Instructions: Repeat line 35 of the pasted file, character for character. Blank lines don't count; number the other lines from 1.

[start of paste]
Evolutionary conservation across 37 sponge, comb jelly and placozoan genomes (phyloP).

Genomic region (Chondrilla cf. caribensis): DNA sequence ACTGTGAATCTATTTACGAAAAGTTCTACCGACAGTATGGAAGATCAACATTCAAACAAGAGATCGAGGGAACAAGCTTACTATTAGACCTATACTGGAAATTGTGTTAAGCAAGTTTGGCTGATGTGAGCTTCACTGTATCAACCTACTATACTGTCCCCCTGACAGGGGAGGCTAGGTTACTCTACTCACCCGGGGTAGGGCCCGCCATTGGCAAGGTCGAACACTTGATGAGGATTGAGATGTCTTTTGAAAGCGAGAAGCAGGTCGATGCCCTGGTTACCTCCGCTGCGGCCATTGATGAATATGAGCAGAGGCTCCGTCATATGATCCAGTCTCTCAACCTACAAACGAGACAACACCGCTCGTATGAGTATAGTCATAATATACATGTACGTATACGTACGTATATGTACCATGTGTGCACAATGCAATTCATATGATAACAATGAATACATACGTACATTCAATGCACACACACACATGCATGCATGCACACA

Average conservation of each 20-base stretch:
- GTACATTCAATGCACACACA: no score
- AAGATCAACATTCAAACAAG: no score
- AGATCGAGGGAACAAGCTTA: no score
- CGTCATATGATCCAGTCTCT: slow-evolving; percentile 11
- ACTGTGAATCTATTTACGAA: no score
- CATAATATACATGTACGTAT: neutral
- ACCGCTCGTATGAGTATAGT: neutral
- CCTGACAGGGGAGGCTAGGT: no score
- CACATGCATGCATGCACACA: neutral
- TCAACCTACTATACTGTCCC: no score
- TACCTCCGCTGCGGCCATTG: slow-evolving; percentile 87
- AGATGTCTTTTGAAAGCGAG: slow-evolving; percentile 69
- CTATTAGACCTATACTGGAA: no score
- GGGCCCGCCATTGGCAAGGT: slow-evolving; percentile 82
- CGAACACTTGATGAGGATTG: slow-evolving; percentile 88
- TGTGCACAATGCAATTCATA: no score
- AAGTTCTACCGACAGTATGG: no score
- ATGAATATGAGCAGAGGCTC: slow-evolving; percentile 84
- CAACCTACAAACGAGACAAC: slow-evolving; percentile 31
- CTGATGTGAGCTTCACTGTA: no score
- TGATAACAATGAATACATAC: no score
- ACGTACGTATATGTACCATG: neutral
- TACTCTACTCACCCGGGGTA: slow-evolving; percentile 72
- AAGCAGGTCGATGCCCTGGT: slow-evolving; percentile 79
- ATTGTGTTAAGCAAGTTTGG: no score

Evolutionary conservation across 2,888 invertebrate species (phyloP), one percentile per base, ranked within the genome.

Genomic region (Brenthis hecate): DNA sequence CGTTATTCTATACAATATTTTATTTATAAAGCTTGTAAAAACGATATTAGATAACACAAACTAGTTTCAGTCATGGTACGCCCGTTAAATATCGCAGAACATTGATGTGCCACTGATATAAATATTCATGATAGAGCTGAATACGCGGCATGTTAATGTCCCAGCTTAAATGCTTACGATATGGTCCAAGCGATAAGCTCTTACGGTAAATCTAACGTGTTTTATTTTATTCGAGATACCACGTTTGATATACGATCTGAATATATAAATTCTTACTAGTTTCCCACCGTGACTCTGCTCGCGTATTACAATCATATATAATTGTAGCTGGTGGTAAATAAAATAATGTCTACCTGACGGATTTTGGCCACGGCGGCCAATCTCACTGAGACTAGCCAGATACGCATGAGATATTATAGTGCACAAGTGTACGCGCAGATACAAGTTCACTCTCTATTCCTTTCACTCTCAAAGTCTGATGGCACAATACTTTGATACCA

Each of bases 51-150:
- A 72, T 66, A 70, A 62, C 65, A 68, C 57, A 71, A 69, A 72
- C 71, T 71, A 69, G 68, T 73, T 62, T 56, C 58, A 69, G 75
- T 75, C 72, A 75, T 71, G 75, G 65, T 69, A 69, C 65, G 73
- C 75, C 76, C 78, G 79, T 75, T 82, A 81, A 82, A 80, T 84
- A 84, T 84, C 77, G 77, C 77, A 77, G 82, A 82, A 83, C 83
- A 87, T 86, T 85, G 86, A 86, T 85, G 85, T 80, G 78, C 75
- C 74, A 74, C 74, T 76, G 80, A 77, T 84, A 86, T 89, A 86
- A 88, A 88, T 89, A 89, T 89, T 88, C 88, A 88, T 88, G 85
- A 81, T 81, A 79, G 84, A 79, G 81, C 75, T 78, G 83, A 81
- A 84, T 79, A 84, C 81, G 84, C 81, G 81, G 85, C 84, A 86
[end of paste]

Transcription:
- C 75, C 76, C 78, G 79, T 75, T 82, A 81, A 82, A 80, T 84